The research team was inspired by nature and developed a iron-metalated porphyrin based metal-organic frame photocatalyst. Credit: City University of Hong Kong
Ammonia (NH 3 ), a key component of fertilizer, is a promising carbon-free carrier of energy. Ammonia production is estimated to consume around 2 percent of total global energy production, and it releases 500 million tons of carbon dioxide each year. Scientists at City University of Hong Kong (CityU), developed a new type of photocatalyst capable of producing ammonia from atmospheric Nitrogen at room temperature by using sunlight. The new method is more efficient than the traditional one, which produces huge carbon emissions. According to the research team, such sustainable ammonia production technology would help advance the future nitrogen economy.
Professor Leung Hi Michael, Shun Hing Education and Charity Fund Professor of Energy and Environment, and assistant Professor Dr. Shang Jin from CityU's School of Energy and Environment, as well as an Australian scholar, led the research. The title of their findings was published in the scientific journal ACS Nano as "Atomically Dispersed Iron Metal site in a Porphyrin–Based Metal-Organic Framework For Photocatalytic Nitrogen Fixation."
Ammonia is an emerging fuel that could replace oil and coal when it comes to generating electricity
Ammonia is an important component of fertilizers and food. The majority of artificial ammonia used in agriculture is to make fertilizers. The industrial uses of ammonia include the production of detergents and refrigerants. Ammonia is a good source of hydrogen and can be transported more easily than hydrogen. This is why it has been a popular choice in recent years. Ammonia can also be used as a fuel to generate power, in addition to petroleum and coal. There is a great demand for ammonia.
After achieving artificial nitrogen fixation powered with sunlight, the team creates a photocatalyst that can produce ammonia at ambient temperature and pressure. Credit: City University of Hong Kong
Current production methods: Very harmful to the environment
Before making ammonia, it is important to "fix" nitrogen. Although nitrogen makes up 80 percent of the atmosphere, it cannot be used unless converted into nitrogen-containing substances. "Nitrogen fixation" is the process of converting nitrogen into useful compounds.
There are two ways to fix nitrogen. The artificial method is usually referred to the HaberBosch industrial process at elevated temperature and pressure that uses iron as a catalyst to make ammonia from hydrogen and nitrogen. Ammonia production relies heavily on the HaberBosch process. However, it is not sustainable as it uses a lot of fossil fuels and produces large amounts of carbon dioxide.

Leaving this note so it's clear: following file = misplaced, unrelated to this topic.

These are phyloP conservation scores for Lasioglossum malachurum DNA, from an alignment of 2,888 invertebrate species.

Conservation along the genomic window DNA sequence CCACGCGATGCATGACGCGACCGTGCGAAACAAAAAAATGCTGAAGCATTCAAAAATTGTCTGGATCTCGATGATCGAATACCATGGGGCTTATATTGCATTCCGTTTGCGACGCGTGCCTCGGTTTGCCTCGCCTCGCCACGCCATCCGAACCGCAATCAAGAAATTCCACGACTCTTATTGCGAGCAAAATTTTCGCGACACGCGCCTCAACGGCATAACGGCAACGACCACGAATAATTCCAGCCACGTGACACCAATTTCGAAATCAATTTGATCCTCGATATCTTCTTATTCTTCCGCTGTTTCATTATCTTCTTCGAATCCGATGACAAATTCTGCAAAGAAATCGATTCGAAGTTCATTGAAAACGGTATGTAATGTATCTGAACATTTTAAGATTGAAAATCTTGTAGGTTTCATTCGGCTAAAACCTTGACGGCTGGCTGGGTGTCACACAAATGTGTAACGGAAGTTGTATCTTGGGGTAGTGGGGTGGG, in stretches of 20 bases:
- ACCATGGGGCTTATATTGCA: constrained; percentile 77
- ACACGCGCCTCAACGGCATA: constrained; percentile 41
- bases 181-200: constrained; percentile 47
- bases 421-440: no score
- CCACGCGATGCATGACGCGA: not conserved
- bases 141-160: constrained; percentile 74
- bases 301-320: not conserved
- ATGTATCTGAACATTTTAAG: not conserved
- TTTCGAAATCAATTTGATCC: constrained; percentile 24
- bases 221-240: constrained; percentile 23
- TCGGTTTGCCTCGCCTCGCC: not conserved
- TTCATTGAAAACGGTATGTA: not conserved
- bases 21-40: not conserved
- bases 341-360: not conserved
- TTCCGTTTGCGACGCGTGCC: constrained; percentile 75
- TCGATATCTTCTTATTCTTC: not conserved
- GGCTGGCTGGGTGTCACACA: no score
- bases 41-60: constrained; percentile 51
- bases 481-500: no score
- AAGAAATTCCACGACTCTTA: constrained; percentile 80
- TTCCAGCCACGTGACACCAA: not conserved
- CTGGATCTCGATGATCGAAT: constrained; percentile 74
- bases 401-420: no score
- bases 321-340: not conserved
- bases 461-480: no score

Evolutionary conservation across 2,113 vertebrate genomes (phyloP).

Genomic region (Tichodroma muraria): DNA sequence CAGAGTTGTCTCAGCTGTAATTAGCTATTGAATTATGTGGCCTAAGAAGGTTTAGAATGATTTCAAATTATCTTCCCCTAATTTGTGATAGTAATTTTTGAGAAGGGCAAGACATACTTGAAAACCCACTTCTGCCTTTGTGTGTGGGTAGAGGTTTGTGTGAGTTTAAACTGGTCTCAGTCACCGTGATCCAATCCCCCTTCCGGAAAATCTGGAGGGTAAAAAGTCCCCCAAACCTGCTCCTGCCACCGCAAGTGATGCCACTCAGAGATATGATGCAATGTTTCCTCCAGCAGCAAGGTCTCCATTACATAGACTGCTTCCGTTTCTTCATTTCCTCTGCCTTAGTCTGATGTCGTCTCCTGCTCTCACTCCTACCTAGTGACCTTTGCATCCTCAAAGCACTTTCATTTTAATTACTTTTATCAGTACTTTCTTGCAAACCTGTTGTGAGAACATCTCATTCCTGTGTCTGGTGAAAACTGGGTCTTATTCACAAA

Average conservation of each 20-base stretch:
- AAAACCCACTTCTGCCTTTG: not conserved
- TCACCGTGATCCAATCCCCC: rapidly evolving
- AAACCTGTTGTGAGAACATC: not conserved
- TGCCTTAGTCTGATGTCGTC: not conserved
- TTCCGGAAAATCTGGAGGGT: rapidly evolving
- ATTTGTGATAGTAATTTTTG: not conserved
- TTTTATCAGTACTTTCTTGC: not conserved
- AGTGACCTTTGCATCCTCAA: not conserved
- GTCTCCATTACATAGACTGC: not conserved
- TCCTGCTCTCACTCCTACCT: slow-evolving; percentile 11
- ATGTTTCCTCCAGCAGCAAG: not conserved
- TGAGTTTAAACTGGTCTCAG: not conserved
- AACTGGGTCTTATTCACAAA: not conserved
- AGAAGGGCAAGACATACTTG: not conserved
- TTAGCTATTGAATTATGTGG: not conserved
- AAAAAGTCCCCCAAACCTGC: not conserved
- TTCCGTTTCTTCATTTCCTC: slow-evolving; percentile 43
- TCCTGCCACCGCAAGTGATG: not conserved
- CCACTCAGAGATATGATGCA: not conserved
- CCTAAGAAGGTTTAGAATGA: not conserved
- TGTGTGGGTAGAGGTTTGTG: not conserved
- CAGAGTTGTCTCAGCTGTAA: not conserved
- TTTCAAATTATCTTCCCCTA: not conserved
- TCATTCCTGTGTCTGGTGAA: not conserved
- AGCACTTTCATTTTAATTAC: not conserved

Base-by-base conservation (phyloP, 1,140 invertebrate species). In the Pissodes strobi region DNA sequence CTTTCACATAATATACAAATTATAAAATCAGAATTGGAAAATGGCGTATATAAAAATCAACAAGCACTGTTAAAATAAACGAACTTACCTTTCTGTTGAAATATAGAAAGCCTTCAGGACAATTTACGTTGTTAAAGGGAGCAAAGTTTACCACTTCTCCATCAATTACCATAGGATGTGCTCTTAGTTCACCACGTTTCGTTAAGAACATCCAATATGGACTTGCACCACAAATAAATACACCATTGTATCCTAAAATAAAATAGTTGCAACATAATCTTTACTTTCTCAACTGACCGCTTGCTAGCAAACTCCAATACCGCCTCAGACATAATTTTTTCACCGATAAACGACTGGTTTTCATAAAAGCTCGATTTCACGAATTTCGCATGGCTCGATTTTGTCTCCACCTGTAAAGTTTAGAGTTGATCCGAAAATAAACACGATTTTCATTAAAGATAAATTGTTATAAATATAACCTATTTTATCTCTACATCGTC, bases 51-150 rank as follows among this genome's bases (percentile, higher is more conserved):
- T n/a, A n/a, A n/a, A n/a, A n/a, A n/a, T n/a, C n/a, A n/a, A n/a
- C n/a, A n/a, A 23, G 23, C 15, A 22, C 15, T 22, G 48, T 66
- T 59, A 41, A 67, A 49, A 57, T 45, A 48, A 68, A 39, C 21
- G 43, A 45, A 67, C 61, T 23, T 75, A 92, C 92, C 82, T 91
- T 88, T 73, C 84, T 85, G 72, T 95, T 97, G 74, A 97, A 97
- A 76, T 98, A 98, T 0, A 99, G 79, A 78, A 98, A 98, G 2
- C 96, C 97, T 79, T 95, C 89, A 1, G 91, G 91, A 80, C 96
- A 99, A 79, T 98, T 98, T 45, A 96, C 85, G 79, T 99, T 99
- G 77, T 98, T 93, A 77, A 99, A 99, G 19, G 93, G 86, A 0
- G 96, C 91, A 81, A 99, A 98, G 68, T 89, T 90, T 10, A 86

Professor Leung and Dr. Jin work together to find a sustainable method of producing ammonia. They bring together their respective teams to create a process for nitrogen fixation in ambient conditions with water and renewable energy. The most difficult task for the team was to create a catalyst that allows the multi-step nitrogen fixation reaction.
This illustration shows how the photocatalyst triggers a nitrogen reduction reaction that produces ammonia. Credit: City University of Hong Kong
Biomimetic photocatalyst now available
Iron in nitrogenase, a type of enzyme, favorably binds to and activates nitrogen. Porphyrin, a type of organic compound, in chlorophyll harvests sunlight. The team created a iron-metalated porphyrin based metal-organic frame (MOFs), photocatalyst.
The biomimetic photocatalyst is only 15-25 nm thick and can produce ammonia once artificial nitrogen fixation has been achieved using sunlight and water as the reducing agents, at ambient temperature, pressure.
Because MOFs provide more sites for the adsorption of and activation nitrogen, the team used them in their photocatalyst. This increases the efficiency of the nitrogen reduction process.
This photocatalyst was tested and it produced ammonia. "We created a photocatalyst that could achieve the highest photocatalytic nitrogen fixation performance within the MOFs-based category. Professor Leung said that it has one of the highest ammonia yields, and the best MOF hydrolytic stability. The photocatalyst's good hydrolytic stability allows it to be used repeatedly.
The team investigated the photocatalytic reduction reaction of photocatalysts on their biomimetic photocatalyst through this research. Dr. Shang stated that the results of this research would help in the rational design and construction of next-generation MOFs based photocatalysts. Their findings, he believed, would allow them to create various porphyrin-based MOFs that can be used as photocatalysts in a variety of energy and environmental applications.
This pioneering study was intended to inspire engineers and scientists in the field of catalysis, to develop MOFs-based photocatalysts that can catalyze other chemical reactions at ambient temperatures and pressures.
"Fossil-fuel-free energy production and commodity chemicals are the best ways to achieve carbon neutrality. The technology was developed to make ammonia using atmospheric nitrogen and water. It can be harvested from the sun. Professor Leung concluded that we were able to sustainably obtain carbon-free energy." Their findings were believed to help address the growing energy crisis and other environmental issues.
Continue reading The new alchemy of carbon neutrality: Making water into ammonia using only renewable energy
Additional information: Shanshan Shang et al., Atomically Dispersed iron metal site in a Porphyrin–Based MetalOrganic Framework to Photocatalytic Nitrogen Fixation. ACS Nano (2021). Information from the Journal: ACS Nano Shanshan Shang et al. Atomically Dispersed iron Metal Site in a Porphyrin Based MetalOrganic Framework For Photocatalytic Nitrogen Fixation. (2021). DOI: 10.1021/acsnano.0c10947